Showing posts with label Daumier. Show all posts
Showing posts with label Daumier. Show all posts

Tuesday, July 17, 2018

Sense of Humor exhibit open at National Gallery of Art

Sense of Humor
July 15, 2018 – January 6, 2019
West Building, Ground Floor

James Gillray, Midas, Transmuting All into Paper, 1797, etching with hand-coloring in watercolor on laid paper, Wright and Evans 1851, no. 168, National Gallery of Art, Washington, Purchased as an Anonymous Gift
Humor may be fundamental to human experience, but its expression in painting and sculpture has been limited. Instead, prints, as the most widely distributed medium, and drawings, as the most private, have been the natural vehicles for comic content. Drawn from the National Gallery of Art's collection, Sense of Humor celebrates this incredibly rich though easily overlooked tradition through works including Renaissance caricatures, biting English satires, and 20th-century comics. The exhibition includes major works by Pieter Brueghel the Elder, Jacques Callot, William Hogarth, James Gillray, Francisco Goya, and Honoré Daumier, as well as later examples by Alexander Calder, Red Grooms, Saul SteinbergArt Spiegelman, and the Guerrilla Girls.

The exhibition is curated by Jonathan Bober, Andrew W. Mellon senior curator of prints and drawings; Judith Brodie, curator and head of the department of American and modern prints and drawings; and Stacey Sell, associate curator, department of old master drawings, all National Gallery of Art, Washington.

Organization: Organized by the National Gallery of Art, Washington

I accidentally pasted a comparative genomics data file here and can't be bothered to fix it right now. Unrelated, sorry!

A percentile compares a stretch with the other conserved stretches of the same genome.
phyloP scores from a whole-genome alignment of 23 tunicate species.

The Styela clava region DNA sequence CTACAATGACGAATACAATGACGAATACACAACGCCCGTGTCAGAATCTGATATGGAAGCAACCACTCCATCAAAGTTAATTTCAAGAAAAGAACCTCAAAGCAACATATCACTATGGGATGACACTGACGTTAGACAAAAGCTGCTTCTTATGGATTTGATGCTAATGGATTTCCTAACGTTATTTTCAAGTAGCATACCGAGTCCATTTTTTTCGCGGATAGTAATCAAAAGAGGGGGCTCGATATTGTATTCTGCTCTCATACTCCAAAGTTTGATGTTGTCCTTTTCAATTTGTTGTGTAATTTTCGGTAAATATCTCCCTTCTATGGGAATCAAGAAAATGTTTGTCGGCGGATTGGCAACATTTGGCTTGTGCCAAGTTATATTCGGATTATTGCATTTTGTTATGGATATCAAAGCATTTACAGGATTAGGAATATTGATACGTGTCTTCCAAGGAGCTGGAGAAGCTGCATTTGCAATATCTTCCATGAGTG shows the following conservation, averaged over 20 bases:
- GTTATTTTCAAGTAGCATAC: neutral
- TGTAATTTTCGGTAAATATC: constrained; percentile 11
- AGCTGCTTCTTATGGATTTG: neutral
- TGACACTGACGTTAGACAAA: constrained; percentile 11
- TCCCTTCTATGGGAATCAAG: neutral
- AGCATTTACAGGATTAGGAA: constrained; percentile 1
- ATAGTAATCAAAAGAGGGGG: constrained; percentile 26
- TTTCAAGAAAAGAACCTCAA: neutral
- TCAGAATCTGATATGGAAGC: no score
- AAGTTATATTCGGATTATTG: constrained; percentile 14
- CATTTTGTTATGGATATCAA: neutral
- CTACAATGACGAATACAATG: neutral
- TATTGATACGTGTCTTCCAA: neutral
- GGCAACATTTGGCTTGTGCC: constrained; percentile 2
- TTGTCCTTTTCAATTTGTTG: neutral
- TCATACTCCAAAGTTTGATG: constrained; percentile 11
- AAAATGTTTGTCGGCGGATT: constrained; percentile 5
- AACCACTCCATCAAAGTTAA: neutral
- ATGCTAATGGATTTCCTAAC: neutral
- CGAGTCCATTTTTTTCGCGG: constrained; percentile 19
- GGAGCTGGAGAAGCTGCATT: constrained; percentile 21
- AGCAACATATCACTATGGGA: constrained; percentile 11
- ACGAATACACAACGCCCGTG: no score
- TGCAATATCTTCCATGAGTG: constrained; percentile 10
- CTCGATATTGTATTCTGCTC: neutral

Passes: Admission is always free and passes are not required

About the Artists

Press Event: Sense of Humor

At the press preview for Sense of Humor on Tuesday, July 10, 2018, remarks were given by Earl A. Powell III, director, National Gallery of Art. Following that, a tour of the exhibition was given by Jonathan Bober, Andrew W. Mellon senior curator of prints and drawings; Stacey Sell, associate curator, department of old master drawings; and Judith Brodie, curator and head of the department of American and modern prints and drawings.
Released: July 10, 2018

Monday, February 16, 2015

New Daumier cartoon on display at National Gallery of Art.

Le Defenseur (Council for the Defense) by Honore Daumier, ca 1862-65, from the Corcoran Gallery. It's in the works on paper gallery and would have just been transferred recently.

Monday, October 14, 2013

Mike's flea market finds, continued

101_6520 Family Circus buttons from Burger Chef

Because everyone needs a set of Family Circus buttons from Burger Chef.

101_6519 Family Guy buttons

I don't even like Family Guy, but I rescued them from the 6 for $1 bin.

101_6555 Zodiac Starforce webcomic, animator Raul Aguirre Jr, and Halloween comicfest buttons

These are all brand-new in 2013. Zodiac Starforce webcomic, animator Raul Aguirre Jr, and Halloween Comicfest 2013 buttons. Zodiac Starforce is done by local creators out of Big Planet Vienna.

And here's what I'm happiest to have found. My second Daumier print from the AAFSW book sale at the State Dept.

101_6518 Daumier's Actualities 186

"C'est pourtant comme ça qu'on se donne des tours de reins!....... "